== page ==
Trees found in Europe have increased global warming, a new study finds. An international team of researchers have shown that in spite of afforestation and forest managements to slow down global warming by removing CO2 from the atmosphere, planting the wrong type of trees may actually exacerbate it.
Led by the Laboratoire des Sciences du Climat et de l’Environnement – Institut Pierre Simon Laplace (LSCE/IPSL) in France in collaboration with researchers from the Max Planck Institute for Meteorology (MPI-M), the study states that light-coloured broad-leavened species, such as oak and birch, have been replaced by darker-coloured conifers, such as pines and spruce. The conifers are darker and absorbs and retains more heat, increasing the surface temperatures by 0.12 degrees Celsius.
The research team reconstructed European land use and forest management in the past 260 years and calculated that nearly 85 percent of trees were managed by humans. Foresters have planted more trees that absorb more heat mainly due for commercial purposes.
By choosing commercially valuable tree species, forestation has contributed to climate change instead of alleviating it. Apart from this, extracting wood from forests untouched by humans and using these forests for commercial purposes have also released trapped carbon into the atmosphere. The carbon has been stored in the biomass, dead wood, litter and soil of the forests.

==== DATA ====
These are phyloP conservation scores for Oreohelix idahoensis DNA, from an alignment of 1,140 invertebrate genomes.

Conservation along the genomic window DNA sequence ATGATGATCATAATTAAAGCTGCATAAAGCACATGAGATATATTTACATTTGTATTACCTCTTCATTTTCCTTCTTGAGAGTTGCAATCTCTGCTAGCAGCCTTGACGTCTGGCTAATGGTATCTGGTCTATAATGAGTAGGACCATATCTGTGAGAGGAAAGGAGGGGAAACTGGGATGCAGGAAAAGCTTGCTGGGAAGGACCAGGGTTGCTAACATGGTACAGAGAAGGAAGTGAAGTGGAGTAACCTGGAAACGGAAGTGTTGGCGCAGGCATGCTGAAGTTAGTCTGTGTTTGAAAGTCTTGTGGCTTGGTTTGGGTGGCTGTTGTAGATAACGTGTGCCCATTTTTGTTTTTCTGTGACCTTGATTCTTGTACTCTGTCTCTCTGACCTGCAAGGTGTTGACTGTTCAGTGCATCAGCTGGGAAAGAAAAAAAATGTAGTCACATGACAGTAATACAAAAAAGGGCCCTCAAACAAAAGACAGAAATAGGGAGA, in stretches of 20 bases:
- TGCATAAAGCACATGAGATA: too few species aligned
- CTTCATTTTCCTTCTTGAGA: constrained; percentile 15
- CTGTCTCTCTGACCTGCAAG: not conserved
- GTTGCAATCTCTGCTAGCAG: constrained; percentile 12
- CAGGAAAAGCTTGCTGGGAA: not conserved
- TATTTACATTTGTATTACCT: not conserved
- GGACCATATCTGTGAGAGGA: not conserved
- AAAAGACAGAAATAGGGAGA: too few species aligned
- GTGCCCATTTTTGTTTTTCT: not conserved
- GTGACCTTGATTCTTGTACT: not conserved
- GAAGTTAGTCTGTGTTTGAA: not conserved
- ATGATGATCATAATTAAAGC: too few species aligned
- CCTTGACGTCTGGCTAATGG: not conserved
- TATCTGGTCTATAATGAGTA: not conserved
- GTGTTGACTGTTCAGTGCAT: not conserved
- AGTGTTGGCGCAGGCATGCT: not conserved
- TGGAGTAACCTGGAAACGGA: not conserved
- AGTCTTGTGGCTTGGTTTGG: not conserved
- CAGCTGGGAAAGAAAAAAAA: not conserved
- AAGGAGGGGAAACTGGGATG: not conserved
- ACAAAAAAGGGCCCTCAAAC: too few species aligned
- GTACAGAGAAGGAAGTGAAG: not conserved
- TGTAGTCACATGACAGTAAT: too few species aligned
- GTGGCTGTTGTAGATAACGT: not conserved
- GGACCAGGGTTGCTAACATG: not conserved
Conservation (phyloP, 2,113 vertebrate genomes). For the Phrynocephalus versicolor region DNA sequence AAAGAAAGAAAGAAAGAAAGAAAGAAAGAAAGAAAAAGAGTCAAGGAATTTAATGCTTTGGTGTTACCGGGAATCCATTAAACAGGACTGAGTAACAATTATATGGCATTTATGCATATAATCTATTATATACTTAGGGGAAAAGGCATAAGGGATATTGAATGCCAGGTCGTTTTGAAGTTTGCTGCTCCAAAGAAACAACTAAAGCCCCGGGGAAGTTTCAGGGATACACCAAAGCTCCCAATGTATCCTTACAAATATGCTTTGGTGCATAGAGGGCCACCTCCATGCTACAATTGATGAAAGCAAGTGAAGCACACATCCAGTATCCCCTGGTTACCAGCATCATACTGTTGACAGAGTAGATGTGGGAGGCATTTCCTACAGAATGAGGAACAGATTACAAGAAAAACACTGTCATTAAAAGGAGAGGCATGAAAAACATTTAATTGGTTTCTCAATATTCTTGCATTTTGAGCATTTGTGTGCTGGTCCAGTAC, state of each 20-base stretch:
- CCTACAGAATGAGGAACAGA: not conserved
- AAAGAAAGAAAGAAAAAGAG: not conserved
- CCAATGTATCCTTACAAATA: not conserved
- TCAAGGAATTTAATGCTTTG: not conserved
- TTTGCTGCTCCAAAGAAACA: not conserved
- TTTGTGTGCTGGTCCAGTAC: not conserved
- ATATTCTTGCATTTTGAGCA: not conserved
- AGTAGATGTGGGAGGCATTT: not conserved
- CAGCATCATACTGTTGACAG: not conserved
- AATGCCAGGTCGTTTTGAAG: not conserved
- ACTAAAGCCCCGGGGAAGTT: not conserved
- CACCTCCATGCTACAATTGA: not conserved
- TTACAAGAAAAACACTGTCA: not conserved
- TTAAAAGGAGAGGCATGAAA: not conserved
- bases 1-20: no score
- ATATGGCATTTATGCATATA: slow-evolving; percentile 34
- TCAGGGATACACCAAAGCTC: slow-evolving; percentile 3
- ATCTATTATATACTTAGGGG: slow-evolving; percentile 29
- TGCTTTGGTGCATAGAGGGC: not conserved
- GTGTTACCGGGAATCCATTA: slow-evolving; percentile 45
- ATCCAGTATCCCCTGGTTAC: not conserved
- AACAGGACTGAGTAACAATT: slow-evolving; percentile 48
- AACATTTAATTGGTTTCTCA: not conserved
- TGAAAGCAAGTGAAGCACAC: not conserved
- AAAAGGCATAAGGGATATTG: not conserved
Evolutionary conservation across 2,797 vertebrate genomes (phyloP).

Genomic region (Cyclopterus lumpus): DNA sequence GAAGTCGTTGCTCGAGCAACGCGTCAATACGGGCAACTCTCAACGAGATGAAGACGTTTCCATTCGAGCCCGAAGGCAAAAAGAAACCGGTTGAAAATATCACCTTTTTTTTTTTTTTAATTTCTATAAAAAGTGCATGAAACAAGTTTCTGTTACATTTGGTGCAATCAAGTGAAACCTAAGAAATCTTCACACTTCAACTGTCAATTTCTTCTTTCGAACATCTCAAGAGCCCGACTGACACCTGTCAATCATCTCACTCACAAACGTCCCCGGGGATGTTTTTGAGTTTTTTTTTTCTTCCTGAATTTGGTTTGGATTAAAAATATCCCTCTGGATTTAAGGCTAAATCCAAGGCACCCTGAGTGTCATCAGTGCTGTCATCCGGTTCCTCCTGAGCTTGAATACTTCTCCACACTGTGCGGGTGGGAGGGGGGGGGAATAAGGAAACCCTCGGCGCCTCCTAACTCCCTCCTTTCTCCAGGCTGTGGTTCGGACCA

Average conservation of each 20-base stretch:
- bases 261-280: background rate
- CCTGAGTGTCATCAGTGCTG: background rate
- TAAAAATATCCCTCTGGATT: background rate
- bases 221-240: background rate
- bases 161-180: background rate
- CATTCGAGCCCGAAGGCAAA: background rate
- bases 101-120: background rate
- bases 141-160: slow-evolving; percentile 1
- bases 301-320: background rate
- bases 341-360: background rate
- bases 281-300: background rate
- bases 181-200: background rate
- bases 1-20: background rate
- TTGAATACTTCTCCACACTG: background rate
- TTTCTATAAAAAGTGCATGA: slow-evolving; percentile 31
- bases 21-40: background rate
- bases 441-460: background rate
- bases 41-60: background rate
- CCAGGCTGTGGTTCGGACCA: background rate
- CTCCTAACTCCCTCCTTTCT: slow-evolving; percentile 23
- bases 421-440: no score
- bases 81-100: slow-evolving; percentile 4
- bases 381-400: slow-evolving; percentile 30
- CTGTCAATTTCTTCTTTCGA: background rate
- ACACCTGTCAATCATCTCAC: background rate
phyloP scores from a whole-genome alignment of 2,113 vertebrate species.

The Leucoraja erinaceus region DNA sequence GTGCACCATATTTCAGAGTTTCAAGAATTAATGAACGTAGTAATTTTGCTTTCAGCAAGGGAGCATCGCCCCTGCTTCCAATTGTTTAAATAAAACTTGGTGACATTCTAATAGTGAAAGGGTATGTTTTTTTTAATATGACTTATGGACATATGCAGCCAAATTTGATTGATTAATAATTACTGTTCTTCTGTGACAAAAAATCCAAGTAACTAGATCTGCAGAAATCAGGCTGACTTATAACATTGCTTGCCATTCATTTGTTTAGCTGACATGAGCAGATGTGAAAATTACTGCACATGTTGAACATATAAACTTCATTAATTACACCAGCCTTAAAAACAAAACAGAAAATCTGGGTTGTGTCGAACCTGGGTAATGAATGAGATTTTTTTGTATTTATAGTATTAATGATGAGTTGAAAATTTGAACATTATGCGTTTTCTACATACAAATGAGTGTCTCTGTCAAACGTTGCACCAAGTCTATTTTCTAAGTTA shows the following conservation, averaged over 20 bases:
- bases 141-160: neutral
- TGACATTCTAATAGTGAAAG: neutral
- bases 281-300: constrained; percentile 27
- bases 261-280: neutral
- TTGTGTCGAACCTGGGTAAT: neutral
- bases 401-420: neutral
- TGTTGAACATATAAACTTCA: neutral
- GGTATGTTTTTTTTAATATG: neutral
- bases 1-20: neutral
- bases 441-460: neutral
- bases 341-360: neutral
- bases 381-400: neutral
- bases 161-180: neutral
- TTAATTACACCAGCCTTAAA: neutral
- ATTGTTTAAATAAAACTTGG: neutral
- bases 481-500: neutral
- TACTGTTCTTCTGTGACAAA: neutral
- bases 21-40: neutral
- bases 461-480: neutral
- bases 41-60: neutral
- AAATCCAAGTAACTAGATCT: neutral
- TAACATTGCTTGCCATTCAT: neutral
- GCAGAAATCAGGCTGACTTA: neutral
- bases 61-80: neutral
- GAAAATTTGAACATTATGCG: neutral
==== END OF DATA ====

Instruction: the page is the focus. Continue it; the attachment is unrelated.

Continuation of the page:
Additionally, lead author Kim Naudts from the Max Planck Institute says that even forests that are well-managed today are not as effective in storing carbon than the trees in 1750. Apparently, the trees absorb 3.1 billion tonnes less CO2 than they used to do, Scientific American notes.
“Our results show that not all forest management contributed to climate change mitigation,” Naudts concludes. “The key question is now: can we design a forest management strategy that cools the climate and at the same time sustains wood production and other ecosystem services?”